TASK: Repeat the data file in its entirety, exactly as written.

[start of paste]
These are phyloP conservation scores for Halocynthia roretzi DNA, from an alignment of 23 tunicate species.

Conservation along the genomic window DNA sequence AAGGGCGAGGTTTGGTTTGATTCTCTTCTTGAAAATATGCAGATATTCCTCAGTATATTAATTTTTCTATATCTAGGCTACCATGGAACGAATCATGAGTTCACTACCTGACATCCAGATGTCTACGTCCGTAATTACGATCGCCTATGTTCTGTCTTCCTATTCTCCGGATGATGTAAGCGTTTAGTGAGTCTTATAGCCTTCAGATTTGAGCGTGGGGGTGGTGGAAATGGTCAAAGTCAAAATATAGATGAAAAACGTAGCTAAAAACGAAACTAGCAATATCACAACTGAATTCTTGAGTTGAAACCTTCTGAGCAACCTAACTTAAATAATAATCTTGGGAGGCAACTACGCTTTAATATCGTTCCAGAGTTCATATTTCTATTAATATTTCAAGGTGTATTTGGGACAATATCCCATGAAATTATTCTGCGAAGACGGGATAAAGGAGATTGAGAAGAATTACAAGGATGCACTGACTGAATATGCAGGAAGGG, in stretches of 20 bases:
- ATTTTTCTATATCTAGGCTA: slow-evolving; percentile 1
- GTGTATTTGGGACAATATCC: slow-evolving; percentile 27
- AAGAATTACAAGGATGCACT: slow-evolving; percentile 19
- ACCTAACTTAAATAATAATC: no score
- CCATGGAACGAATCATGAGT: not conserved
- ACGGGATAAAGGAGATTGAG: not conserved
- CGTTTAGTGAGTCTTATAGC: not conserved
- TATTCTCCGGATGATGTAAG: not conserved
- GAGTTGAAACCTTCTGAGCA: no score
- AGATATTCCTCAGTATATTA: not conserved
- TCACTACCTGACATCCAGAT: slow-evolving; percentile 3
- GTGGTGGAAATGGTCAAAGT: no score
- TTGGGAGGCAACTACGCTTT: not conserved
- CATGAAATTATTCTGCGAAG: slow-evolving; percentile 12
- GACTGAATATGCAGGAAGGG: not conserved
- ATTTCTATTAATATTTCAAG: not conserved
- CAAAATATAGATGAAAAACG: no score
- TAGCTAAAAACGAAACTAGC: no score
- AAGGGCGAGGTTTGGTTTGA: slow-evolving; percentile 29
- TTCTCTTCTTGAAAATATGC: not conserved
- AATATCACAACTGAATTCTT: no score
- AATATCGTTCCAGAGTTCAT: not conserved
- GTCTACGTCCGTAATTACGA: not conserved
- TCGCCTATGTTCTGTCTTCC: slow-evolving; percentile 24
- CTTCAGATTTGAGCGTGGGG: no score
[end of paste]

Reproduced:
These are phyloP conservation scores for Halocynthia roretzi DNA, from an alignment of 23 tunicate species.

Conservation along the genomic window DNA sequence AAGGGCGAGGTTTGGTTTGATTCTCTTCTTGAAAATATGCAGATATTCCTCAGTATATTAATTTTTCTATATCTAGGCTACCATGGAACGAATCATGAGTTCACTACCTGACATCCAGATGTCTACGTCCGTAATTACGATCGCCTATGTTCTGTCTTCCTATTCTCCGGATGATGTAAGCGTTTAGTGAGTCTTATAGCCTTCAGATTTGAGCGTGGGGGTGGTGGAAATGGTCAAAGTCAAAATATAGATGAAAAACGTAGCTAAAAACGAAACTAGCAATATCACAACTGAATTCTTGAGTTGAAACCTTCTGAGCAACCTAACTTAAATAATAATCTTGGGAGGCAACTACGCTTTAATATCGTTCCAGAGTTCATATTTCTATTAATATTTCAAGGTGTATTTGGGACAATATCCCATGAAATTATTCTGCGAAGACGGGATAAAGGAGATTGAGAAGAATTACAAGGATGCACTGACTGAATATGCAGGAAGGG, in stretches of 20 bases:
- ATTTTTCTATATCTAGGCTA: slow-evolving; percentile 1
- GTGTATTTGGGACAATATCC: slow-evolving; percentile 27
- AAGAATTACAAGGATGCACT: slow-evolving; percentile 19
- ACCTAACTTAAATAATAATC: no score
- CCATGGAACGAATCATGAGT: not conserved
- ACGGGATAAAGGAGATTGAG: not conserved
- CGTTTAGTGAGTCTTATAGC: not conserved
- TATTCTCCGGATGATGTAAG: not conserved
- GAGTTGAAACCTTCTGAGCA: no score
- AGATATTCCTCAGTATATTA: not conserved
- TCACTACCTGACATCCAGAT: slow-evolving; percentile 3
- GTGGTGGAAATGGTCAAAGT: no score
- TTGGGAGGCAACTACGCTTT: not conserved
- CATGAAATTATTCTGCGAAG: slow-evolving; percentile 12
- GACTGAATATGCAGGAAGGG: not conserved
- ATTTCTATTAATATTTCAAG: not conserved
- CAAAATATAGATGAAAAACG: no score
- TAGCTAAAAACGAAACTAGC: no score
- AAGGGCGAGGTTTGGTTTGA: slow-evolving; percentile 29
- TTCTCTTCTTGAAAATATGC: not conserved
- AATATCACAACTGAATTCTT: no score
- AATATCGTTCCAGAGTTCAT: not conserved
- GTCTACGTCCGTAATTACGA: not conserved
- TCGCCTATGTTCTGTCTTCC: slow-evolving; percentile 24
- CTTCAGATTTGAGCGTGGGG: no score